Modi’s unapologetic, if somewhat gawdy, embracing of ritualism in the full glare of TV cameras in Kedarnath and Badrinath best exemplifies what Machiavelli calls virtu—the ability to do what is necessary and expedient, the quality of being flexible. A prince who neglects what should be done for what ought to be done brings ruin upon himself. Modi embodies virtu in the extreme. He becomes what you want him to be. A fakir, a patriot, a Hindu, a statesman, a sanyasi. Or to put it precisely, Modi ‘appears’ to be what people want him to be. Modi appears to be incorruptible even in the face of allegations of corruption in the Rafale deal. No leader in the oppositions seems to possess this kind of supple immunity from reality—Rahul is a dynast, Akhilesh is casteist while Mayawati is corrupt. It is only Modi who has effectively bridged the divide between reality and appearance and has ushered in the post-truth era in Indian politics.
The one thing which had decisively changed for almost all self-avowedly secular parties was the fact that there was now a tactical engagement with Hinduism to offset the BJP’s strident advocacy of Hindutva. Issues relevant to the Muslim minority, say mob lynchings, were consciously invisibilised, or not taken up with any conviction, at the hustings in 2019. Muslims were given tickets rather sparingly, and gingerly perhaps, to avoid the dreadful charge of appeasement. This unconcealed attitude of apathy towards the largest minority in India was already indicative of the fact that the public sphere and the political landscape have transformed beyond recognition in the last five years, and that our polity has become irrevocably Hinduised. The best that the opposition could do is to meekly acquiesce, and in some instances actively assist. In many ways, the battle of 2019 was a battle for Hindu votes—Muslims in any case had no option but to vote against the BJP, and therefore, they could be dismissed as a captive vote-bank. It is ironical that at no other moment in recent history does the BJP charge of pseudo-secularism ring truer. Perhaps, what is significantly worse is that in 2019, Muslims were reduced to a vote-bank that didn’t merit any appeasement other than the security of life.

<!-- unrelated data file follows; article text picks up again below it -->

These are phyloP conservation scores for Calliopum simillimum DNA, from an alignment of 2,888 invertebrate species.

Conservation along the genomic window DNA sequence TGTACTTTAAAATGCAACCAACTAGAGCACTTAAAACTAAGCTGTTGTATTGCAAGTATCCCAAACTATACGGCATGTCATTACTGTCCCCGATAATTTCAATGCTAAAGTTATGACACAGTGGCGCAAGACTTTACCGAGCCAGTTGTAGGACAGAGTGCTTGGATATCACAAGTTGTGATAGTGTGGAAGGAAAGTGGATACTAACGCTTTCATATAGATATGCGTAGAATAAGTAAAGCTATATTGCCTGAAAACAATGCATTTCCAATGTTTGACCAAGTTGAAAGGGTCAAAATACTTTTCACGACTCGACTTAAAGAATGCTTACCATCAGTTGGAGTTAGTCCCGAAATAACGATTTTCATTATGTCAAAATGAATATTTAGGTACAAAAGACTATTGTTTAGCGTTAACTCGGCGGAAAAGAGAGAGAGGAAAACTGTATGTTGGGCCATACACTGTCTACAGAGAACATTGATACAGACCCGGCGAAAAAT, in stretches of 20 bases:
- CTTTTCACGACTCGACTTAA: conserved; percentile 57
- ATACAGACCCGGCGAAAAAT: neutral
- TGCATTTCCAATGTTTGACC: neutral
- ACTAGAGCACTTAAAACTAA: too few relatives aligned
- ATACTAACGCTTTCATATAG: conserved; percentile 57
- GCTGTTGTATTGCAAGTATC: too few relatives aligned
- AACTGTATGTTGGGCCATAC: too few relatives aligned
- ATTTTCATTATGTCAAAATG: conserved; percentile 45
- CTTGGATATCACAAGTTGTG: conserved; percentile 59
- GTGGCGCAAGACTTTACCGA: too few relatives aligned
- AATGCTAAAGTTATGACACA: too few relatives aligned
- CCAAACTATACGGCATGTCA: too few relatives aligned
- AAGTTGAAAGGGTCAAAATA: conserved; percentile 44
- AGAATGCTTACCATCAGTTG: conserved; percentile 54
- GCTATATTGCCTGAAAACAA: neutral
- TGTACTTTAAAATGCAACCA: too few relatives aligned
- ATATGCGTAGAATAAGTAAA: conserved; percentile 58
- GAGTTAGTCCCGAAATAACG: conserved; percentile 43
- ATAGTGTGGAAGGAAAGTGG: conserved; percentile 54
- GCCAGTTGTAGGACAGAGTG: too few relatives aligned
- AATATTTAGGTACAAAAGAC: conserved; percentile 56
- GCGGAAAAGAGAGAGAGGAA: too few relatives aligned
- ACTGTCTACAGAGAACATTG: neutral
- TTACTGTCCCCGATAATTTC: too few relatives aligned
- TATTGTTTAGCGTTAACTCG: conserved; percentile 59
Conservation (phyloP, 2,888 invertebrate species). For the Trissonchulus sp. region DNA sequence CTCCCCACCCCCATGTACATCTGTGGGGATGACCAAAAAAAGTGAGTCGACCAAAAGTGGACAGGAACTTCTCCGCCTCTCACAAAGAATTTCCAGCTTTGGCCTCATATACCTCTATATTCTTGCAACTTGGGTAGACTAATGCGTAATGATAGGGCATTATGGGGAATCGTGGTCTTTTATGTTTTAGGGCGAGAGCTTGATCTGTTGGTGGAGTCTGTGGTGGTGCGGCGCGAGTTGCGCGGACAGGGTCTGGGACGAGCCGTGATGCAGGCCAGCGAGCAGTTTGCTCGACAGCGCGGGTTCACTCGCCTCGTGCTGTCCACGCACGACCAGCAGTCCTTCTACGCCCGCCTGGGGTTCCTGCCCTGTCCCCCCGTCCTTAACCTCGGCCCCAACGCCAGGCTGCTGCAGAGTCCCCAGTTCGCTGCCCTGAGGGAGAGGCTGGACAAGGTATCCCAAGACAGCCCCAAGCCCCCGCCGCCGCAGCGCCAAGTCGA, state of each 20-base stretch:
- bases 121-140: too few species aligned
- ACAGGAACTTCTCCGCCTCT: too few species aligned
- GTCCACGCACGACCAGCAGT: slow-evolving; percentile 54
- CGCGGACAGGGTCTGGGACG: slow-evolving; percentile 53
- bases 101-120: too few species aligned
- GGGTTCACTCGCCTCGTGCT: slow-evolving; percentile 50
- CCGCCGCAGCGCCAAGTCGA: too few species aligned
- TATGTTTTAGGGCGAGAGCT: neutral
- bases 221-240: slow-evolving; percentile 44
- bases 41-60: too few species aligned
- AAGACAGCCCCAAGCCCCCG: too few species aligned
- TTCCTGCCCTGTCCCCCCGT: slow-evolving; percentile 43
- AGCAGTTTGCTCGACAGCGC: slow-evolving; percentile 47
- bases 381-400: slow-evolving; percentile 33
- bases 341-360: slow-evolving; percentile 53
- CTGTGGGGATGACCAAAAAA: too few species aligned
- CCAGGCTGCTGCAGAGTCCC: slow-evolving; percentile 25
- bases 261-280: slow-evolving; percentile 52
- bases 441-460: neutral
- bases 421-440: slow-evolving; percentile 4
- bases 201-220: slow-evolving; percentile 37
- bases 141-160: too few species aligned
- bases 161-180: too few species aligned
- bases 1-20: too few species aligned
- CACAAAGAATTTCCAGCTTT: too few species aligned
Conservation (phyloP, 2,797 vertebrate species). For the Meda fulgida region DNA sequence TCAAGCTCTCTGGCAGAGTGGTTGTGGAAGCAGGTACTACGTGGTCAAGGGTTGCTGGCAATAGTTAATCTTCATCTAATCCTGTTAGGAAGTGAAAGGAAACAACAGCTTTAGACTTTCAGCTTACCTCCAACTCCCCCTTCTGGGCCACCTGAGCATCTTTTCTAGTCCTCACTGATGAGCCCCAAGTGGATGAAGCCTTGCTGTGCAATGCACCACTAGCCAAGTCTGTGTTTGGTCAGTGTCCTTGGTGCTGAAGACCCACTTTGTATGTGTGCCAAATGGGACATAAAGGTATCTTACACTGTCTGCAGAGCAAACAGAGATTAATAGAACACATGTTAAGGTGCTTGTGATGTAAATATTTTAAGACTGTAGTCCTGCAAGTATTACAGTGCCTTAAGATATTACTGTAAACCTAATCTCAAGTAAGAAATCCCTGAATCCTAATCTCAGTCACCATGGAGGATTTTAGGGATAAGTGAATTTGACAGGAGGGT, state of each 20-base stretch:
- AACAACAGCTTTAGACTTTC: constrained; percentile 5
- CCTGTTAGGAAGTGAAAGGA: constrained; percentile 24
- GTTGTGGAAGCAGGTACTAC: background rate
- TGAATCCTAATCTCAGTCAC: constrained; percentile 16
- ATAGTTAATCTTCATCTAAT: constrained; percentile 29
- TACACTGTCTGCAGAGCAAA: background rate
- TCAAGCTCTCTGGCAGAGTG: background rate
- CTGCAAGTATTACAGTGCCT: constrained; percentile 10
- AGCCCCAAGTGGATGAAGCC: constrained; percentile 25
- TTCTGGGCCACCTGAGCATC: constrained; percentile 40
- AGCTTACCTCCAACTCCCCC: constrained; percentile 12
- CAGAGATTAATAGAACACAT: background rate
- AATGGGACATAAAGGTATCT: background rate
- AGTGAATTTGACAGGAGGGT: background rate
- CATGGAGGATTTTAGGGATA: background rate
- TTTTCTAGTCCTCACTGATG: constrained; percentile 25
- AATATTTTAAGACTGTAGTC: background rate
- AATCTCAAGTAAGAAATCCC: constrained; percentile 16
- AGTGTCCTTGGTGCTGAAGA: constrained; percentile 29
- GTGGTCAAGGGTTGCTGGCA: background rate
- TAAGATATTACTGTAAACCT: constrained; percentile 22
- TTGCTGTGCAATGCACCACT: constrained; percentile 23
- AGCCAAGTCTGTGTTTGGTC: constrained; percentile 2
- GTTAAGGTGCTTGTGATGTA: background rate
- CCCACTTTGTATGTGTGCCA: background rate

The liberal rant against Modi has proved to be impotent. The results have shocked people and many have shunned all nuance in analysis by simply holding India responsible for rewarding bigotry and hate. To my mind such conclusions do a disservice to the attempt of understanding why people vote as they vote. The failure of the opposition and liberals in stopping Modi should not be read as the failure of the Indian people. I invoke Machiavelli again, who in his famous phrase la verita effettuale della cosa—the effective truth of things—says that it’s important to consider the reality of politics and not our own fancies about how things ought to be. Modi read the pulse of the people and gave them what they wanted. Modi understood that Hindu pride and nationalism were more potent in consolidating support in favour of his government and therefore he studiously avoided any inquisition over the economic performance of his government, something the opposition desperately wanted to hold. The opposition made Modi an issue and walked right into his trap. The rest is history.
(The author teaches Political Philosophy at Ramjas College, University of Delhi. The views are entirely his own)